Cyber crime has reached such levels that secondary students are being urged to consider options for entering industries involved in cyber security.
Globally, unfilled cyber security jobs are predicted to reach 1.5 million by 2019, and international experts say the entire cyber security sector unemployment rate is zero percent.
The government’s cyber security strategy annual action plan report released last week shows the government-appointed cyber security task force aims to introduce a secondary school programme to help position students for higher level study towards cyber security qualifications.
Cyber Security Researchers of Waikato (CROW) associate professor Ryan Ko is a member of the New Zealand cyber security task force, and says secondary school students need to be informed of the massive cyber security career potential for their personal benefit and that of the New Zealand economy.
“We need to train more Kiwis in cyber security to align with the fast growth and deployment of new technologies. This is important to protect New Zealand because tech is our fastest growing industry and a lapse in cyber capability would be detrimental to the economy.
“Only 23 percent of board of directors actively participate in security policy and $34 billion could be added to the New Zealand economy if businesses made more effective use of the internet.
“A range of job roles are appearing within popular career sectors like government, law, research, teaching and insurance where there is a demand for employees who have skills and knowledge in cyber security.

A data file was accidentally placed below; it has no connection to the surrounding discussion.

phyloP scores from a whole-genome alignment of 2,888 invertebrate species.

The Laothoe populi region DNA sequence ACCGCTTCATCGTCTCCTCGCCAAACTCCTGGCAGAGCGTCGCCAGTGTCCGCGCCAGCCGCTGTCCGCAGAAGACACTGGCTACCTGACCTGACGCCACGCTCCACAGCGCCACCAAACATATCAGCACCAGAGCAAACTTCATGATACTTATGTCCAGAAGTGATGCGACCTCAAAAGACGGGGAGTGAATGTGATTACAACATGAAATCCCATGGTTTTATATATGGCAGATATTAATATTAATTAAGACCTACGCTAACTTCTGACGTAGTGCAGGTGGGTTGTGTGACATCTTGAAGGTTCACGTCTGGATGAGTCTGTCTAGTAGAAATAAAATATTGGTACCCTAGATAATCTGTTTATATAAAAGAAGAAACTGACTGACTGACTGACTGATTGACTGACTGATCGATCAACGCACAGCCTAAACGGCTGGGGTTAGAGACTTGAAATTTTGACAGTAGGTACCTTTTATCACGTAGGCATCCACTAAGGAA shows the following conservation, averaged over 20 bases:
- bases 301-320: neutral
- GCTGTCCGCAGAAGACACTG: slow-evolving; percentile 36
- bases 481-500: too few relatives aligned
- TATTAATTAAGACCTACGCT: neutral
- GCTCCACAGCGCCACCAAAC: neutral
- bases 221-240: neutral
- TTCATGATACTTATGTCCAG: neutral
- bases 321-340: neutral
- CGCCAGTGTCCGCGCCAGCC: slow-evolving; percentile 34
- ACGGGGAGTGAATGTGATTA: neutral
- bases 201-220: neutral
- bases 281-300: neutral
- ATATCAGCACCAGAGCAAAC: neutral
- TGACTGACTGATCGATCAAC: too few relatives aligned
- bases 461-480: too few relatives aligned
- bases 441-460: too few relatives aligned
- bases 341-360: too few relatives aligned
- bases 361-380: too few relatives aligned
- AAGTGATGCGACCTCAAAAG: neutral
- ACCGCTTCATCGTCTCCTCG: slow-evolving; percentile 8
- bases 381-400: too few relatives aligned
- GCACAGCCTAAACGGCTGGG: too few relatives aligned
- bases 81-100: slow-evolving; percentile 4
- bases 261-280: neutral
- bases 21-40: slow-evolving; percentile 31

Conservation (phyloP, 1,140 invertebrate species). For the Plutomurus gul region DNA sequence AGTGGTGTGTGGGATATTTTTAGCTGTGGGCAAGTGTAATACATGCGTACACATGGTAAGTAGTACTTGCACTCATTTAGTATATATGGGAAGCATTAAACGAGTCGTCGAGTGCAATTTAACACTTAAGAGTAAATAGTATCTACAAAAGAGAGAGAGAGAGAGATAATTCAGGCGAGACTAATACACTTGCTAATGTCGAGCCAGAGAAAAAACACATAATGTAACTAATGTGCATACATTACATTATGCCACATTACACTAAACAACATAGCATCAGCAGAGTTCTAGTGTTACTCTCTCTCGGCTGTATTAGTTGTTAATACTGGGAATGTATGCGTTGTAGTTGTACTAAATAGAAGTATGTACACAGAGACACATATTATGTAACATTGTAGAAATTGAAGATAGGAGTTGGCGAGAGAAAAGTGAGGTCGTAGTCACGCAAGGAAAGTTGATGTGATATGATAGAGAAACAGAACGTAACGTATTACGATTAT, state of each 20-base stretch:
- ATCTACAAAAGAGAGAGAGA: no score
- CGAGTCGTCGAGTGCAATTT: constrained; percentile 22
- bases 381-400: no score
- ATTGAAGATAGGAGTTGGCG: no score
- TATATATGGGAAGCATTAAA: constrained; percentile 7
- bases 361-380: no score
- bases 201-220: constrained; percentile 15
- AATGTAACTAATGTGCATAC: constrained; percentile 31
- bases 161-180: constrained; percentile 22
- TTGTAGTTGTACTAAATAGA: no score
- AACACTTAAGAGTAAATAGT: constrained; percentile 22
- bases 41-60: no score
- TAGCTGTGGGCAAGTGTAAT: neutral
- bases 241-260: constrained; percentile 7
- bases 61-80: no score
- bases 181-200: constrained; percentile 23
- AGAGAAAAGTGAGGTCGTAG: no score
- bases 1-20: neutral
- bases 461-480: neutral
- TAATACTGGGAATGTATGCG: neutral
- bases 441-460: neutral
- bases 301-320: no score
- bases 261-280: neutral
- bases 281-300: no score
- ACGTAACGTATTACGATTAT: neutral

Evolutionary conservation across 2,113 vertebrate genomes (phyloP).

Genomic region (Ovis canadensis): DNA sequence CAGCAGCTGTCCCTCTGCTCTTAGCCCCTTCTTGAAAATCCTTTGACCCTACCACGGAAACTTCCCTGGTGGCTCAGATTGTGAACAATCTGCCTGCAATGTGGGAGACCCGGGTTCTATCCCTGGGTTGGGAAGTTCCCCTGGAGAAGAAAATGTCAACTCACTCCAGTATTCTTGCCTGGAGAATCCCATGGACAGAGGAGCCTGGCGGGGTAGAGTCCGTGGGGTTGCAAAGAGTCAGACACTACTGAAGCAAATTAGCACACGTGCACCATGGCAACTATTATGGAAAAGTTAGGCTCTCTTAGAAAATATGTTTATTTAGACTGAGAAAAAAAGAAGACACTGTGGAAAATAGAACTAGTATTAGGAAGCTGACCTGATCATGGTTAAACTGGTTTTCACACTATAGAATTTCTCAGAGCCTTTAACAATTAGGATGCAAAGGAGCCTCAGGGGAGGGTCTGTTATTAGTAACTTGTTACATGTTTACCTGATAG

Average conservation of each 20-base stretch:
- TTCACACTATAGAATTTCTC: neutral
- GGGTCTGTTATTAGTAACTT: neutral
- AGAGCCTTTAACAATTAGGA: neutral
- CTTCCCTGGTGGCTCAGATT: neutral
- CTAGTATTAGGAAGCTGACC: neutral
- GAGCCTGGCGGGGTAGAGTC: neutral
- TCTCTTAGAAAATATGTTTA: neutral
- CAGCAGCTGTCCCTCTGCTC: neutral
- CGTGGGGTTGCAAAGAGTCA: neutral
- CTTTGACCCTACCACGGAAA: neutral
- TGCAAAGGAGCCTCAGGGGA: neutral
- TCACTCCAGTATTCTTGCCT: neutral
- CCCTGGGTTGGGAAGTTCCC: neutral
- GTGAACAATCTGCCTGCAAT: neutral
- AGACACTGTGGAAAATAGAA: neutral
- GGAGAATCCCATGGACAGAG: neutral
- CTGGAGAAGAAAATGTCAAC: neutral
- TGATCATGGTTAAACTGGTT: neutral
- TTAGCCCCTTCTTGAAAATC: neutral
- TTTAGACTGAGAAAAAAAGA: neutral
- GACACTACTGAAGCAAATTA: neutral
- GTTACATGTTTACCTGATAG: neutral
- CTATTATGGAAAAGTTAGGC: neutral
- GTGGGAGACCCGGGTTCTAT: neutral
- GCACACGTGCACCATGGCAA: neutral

“Top executive positions are also being established that have chief risk officers reporting directly to the chief executive and if this trend continues, it opens up exciting career pathway opportunities for junior cyber security professionals,” says Mr Ko.
CROW runs the annual New Zealand Cyber Security Challenge for secondary school students who want to learn more about cyber security, show off their skills and chat to industry experts about what it takes to develop a career in cyber security.
“Rapid growth of the Internet of Things (IoT) means devices are being deployed into consumer environments – homes and offices – with very poor or non-existent security features. These devices can easily be compromised and used in malicious activities.
“This year we have introduced a new policy-based round to the challenge because it is important that students have a broader viewpoint of security. Students will need to assess the risks associated with emerging technologies like drones and look at how to apply and enforce policies which will help to protect organisational assets.”
The challenge, which includes a career fair, is attractive for small to medium businesses as it is a chance for them to compete against and scope out talented future employees from within New Zealand’s secondary school and tertiary sectors.
Around 500 participants from all over New Zealand are expected to compete from mid-June with the top 150 gathering at the University of Waikato campus in July to receive hands-on training and compete in teams to become the 2017 New Zealand Cyber Security Challenge Champions.